Imagine a scenario in which a country prioritises a project based on its national significance and economic impact, in which the president takes the project under his personal supervision, signs a memorandum of understanding (MOU) with neighbouring countries to get it done, and a year later hires a private sector partner and makes mud fly.
Sound too good to be true?
You might think so if you saw the latest KPMG survey of private sector infrastructure providers, which found that 69 percent saw government ineffectiveness as the top obstacle to infrastructure development.
But such an effective scenario is indeed underway. . . in Malawi.
The landlocked country, one of the poorest in the world, is aiming to literally dig itself out of poverty by dredging a shipping route from an inland port in its southern region to an Indian Ocean port in Mozambique.
The rationale behind the project – called the Shire-Zambezi Waterway – is quite simple: 60 percent of the value of Malawi’s imports and exports is embedded in transportation costs, according to the Malawi Embassy in Washington DC.
Just talk to Brigitte Zimmerman, program director for Goods for Good, a charity that transports donated goods to poor countries like Malawi. Since 2004, she has brought 116 tons of goods into the country, and she estimates that 67 percent of her costs go to transport.
“It would be amazing if Malawi weren’t landlocked,” she says.
That’s why re-opening the Shire-Zambezi Waterway (it was used until the 1970s, when civil war broke out in Mozambique) is priority number one in improving the quality of life for its 13.1 million in habitants. So much a priority, in fact, that the project will soon be transferred to the office of Malawi President Bingu wa Mutharika, says Victor Lungu, director of transport planning for the Malawi Ministry of Transport & Public Works.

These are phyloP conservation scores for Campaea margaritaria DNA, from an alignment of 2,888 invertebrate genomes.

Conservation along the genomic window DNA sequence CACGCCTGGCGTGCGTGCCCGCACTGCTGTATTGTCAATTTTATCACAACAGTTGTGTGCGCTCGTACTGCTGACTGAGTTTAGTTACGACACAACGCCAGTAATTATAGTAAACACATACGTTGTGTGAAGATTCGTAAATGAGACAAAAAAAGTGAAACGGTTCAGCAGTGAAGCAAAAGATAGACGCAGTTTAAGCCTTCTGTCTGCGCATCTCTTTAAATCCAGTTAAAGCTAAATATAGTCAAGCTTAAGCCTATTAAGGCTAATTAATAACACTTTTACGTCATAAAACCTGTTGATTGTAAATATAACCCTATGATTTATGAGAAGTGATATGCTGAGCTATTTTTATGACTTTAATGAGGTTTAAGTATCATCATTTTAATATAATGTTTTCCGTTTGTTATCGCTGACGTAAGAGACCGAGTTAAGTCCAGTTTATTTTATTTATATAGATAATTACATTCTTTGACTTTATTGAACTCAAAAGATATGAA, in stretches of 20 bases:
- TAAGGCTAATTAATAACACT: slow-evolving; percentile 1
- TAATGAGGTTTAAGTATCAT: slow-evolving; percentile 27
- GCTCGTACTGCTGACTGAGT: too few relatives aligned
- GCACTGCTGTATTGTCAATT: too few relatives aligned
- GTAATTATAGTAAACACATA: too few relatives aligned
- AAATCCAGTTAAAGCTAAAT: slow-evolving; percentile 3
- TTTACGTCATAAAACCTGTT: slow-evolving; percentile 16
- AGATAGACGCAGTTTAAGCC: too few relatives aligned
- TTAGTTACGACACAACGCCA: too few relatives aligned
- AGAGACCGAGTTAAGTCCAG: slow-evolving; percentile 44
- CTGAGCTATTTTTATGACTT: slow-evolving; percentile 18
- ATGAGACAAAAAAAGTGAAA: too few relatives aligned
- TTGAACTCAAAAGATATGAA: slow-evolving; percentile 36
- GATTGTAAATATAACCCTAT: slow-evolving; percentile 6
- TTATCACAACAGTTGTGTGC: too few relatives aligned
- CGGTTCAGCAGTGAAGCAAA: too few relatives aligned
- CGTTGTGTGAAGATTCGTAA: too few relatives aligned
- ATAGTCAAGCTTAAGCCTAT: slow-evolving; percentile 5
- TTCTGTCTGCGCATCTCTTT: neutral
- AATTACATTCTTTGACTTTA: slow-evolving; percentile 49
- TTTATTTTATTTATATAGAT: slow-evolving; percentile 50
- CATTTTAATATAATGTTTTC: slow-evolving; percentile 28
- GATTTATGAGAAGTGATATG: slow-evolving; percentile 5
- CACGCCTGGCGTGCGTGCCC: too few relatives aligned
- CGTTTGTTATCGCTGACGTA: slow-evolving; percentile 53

Under Mutharika’s watch, the country already signed an MOU with neighboring Zambia and Mozambique to move the project along and, a year later signed an MOU with Portuguese engineering and construction firm Mota-Engil to begin the first phase of the project. In May, hoisting a billboard that read “Nsanje Port: Gateway to the Future, The Dream Comes True”, Mota-Engil broke ground on the inland port, estimated to cost $50 million.
That’s quite speedy and efficient for any country. But given that a success story like this comes out of Malawi at the same time as the KPMG survey indicates that private sector practitioners are as dissatisfied as ever with government effectiveness, it is telling indeed.
It’s not to say that Africa is a great success story of efficient government and infrastructure investment (it is not). But the story of its infrastructure is largely off the industry's radar – only 7 percent of the KPMG survey’s respondents hailed from Africa or the Middle East – and so success stories like the Shire-Zambezi Waterway largely go unnoticed.
“Africa represents the future,” says Gilberto Rodrigues, board director for Mota-Engil, who is supervising the project.
That Malawi’s leaders are building the infrastructure to make the future arrive that much quicker warrants attention.
The September issue of Infrastructure Investor magazine will include a full profile of the Shire-Zambezi Waterway project.